Established in 1966 (as Interbank until 1968 and later known as Master Charge until 1979), MasterCard is a technology company in the global payments industry that — contrary to the perception that they issue credit cards — processes the payments between the banks of merchants and the card-issuing banks or credit unions of the purchasers. They operate the world’s fastest payments processing network and are active in more than 210 countries and territories. With today’s announcement of Masterpass, a global digital payment service, Mastercard has introduced a new logo — the first change in 20 years — and identity designed by New York, NY-based Pentagram partner Michael Bierut (and team).
The digitization of commerce processes and increased connectivity of consumers is driving a digital transformation that will provide seamless payment choices. To reflect a readiness and optimism about this transformation, Mastercard is introducing an evolution of its brand identity - simplified, modernized and optimized for an increasingly digital world. The brand identity starts with a new brand mark, and plays out in a holistic design system that will bring a forward-thinking, sophisticated and inclusive brand expression to every touch point around the world.
The evolved brand identity, including the most comprehensive brand design system ever introduced globally within Mastercard, will be rolled out to all Mastercard products, communications, and experiences, starting with Masterpass later this month, and across Mastercard beginning in the fall.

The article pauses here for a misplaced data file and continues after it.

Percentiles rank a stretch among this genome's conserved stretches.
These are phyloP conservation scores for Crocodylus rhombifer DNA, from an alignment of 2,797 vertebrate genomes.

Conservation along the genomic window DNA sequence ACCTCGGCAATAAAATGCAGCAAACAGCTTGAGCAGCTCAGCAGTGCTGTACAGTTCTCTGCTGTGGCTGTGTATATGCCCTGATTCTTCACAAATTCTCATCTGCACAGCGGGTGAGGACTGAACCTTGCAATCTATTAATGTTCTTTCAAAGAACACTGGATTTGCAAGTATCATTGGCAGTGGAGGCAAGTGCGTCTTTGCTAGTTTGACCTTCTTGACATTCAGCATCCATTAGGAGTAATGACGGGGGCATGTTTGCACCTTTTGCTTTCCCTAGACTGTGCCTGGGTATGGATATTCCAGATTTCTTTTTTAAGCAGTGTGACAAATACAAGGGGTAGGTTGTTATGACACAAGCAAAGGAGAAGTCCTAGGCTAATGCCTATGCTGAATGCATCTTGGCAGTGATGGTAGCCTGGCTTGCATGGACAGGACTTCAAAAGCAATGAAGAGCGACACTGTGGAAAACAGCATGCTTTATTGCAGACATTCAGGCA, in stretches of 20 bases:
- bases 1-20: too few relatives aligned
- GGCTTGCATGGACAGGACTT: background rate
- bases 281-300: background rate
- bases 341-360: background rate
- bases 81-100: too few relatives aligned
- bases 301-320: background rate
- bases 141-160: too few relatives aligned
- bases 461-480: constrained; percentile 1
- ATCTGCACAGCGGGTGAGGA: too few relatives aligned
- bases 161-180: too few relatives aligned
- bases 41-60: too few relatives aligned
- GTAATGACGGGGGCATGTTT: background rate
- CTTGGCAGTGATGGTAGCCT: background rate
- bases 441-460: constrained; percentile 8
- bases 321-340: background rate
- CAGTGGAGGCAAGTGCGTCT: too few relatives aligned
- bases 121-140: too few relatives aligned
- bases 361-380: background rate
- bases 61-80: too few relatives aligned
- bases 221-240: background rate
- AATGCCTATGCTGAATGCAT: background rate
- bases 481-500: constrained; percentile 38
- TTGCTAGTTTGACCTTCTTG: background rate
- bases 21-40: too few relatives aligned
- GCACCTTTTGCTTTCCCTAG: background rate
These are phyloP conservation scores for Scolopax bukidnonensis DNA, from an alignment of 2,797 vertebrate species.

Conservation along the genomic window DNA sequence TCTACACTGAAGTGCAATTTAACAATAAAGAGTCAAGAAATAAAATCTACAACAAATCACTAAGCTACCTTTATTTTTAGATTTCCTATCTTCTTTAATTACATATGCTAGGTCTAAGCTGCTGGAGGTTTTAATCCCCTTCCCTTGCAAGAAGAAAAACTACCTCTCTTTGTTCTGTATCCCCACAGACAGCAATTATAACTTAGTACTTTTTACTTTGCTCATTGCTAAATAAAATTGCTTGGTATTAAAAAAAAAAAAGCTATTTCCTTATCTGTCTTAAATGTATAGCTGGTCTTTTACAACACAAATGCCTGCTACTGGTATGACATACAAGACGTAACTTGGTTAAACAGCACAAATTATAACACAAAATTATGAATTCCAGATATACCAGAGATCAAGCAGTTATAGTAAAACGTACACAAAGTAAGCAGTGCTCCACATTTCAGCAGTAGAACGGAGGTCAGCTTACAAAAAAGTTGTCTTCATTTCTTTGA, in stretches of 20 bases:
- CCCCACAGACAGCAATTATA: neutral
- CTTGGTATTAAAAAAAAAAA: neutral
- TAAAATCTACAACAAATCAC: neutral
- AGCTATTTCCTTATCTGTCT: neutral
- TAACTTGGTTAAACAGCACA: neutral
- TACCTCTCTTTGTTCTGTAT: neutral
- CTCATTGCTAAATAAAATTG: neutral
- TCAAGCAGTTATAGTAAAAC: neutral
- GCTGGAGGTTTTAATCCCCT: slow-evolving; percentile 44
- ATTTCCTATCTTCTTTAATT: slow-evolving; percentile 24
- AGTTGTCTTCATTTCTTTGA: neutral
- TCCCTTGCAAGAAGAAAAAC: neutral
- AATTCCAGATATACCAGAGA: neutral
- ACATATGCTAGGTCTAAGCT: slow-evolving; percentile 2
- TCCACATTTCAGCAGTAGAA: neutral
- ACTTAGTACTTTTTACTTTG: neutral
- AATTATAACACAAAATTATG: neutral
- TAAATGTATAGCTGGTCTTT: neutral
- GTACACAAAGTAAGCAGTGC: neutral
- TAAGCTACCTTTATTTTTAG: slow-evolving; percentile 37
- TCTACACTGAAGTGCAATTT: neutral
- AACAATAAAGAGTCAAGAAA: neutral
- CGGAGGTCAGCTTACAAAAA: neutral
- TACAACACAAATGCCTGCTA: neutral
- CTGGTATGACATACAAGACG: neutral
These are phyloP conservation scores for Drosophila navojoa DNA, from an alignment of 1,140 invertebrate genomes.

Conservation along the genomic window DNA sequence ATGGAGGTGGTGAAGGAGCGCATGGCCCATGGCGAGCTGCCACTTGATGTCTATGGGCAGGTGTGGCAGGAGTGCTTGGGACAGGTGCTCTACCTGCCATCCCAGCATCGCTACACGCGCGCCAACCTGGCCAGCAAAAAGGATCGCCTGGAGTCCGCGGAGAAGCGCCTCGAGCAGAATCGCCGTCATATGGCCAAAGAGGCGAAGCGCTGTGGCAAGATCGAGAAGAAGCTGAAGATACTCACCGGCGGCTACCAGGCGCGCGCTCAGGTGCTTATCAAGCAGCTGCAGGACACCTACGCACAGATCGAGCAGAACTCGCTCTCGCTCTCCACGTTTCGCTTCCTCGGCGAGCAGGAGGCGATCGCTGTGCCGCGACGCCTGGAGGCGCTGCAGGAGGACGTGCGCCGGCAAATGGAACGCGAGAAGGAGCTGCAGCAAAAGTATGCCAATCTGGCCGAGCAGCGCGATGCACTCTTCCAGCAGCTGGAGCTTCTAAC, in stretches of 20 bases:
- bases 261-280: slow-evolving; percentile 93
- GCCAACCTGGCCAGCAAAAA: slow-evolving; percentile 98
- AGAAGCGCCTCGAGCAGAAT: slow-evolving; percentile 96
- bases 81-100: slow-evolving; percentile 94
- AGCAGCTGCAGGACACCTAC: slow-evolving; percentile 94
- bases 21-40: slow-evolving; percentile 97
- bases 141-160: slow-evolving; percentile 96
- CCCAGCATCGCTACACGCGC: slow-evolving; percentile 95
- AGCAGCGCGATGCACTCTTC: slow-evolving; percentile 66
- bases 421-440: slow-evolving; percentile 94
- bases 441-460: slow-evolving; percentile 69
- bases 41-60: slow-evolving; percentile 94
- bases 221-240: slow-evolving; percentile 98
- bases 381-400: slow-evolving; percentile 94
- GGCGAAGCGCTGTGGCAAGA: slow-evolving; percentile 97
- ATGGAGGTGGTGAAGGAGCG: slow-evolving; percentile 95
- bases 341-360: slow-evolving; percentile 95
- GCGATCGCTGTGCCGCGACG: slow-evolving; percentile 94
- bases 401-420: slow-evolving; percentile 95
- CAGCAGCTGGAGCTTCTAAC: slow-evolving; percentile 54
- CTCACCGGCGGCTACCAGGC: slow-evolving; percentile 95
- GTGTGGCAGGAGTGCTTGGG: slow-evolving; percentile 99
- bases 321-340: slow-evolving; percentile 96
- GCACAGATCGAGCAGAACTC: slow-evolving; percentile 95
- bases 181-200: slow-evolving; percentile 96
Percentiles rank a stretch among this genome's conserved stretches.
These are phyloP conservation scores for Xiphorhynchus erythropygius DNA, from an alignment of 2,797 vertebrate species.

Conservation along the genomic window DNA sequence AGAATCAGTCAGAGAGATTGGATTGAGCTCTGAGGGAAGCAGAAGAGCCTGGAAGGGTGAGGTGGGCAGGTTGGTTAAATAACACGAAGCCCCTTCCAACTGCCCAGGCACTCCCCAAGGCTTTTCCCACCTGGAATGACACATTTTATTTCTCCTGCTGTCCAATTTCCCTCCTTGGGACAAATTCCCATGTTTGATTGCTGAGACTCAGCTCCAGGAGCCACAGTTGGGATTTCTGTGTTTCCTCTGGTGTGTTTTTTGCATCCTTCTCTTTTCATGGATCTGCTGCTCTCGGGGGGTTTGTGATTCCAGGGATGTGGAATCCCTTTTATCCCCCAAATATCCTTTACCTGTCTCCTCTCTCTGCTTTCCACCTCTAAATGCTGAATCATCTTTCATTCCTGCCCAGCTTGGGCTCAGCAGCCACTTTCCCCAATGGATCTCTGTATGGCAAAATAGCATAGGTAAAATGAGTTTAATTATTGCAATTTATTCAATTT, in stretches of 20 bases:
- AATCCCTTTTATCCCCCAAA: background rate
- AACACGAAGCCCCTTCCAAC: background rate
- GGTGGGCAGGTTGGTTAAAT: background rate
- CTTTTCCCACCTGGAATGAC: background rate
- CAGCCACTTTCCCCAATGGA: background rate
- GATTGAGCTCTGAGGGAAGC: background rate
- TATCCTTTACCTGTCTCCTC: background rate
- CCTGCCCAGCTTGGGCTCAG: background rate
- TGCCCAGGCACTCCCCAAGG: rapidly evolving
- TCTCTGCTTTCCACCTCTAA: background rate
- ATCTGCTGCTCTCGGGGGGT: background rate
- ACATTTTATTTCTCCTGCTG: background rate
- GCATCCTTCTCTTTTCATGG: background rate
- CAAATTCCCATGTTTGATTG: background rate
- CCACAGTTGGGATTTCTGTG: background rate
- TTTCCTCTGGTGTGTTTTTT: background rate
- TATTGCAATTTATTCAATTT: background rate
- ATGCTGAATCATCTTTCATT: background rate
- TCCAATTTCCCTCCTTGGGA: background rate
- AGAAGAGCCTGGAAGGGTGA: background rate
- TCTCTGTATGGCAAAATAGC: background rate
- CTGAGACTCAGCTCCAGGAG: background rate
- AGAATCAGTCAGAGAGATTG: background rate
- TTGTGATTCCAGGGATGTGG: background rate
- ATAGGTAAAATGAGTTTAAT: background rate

Mastercard press release
Surely, the first reaction most will have is “OMG, no! They changed the old logo!” but let’s look at it and really consider whether that’s a bad thing: The most distinctive element of the old logo was the overlapping circles which were obscured by a less than attractive, barely-fitting condensed sans serif with a flat drop shadow, and, while it satisfies our old school corporate identity yearnings, the interlocking lines of the circles are just not conducive in today’s digital world. (See screenshot of how the logo looks on their home page before the change.) The Saul-Bass-Paul-Rand-et al-admirer in me is sad to see the interlocking lines go as they are 1960s corporate identity 101 but life, and logos, go on.
The new logo keeps the overlapping circles — it would be corporate suicide for MasterCard not to and criminal of Pentagram to have pushed for not keeping them — and does literally what the old circles did figuratively by coloring the overlap orange. The interlocking lines introduced in 1990 solved the issue of representing three colors with only two to save on print production costs but colors on the internet are free so changing that makes sense and more interestingly it circles back to the original 1979 Mastercard logo that was already doing this exact thing, geometric sans serif and all.
The wordmark approach is the least surprising thing you’ll see today and we’ve officially crossed the saturation point of geometric sans logos into an era where anything else is just plain weird. Here, the wide FF Mark obviously echoes the circles of the icon so it’s easy to see how they ended up with this solution. The all lowercase approach is also par for the course for how corporate logos have been behaving. While I think it should be an uppercase “M” for formality purposes I can see how that would break the circular rhythm that the wordmark has going on, instead of introducing a pointy character.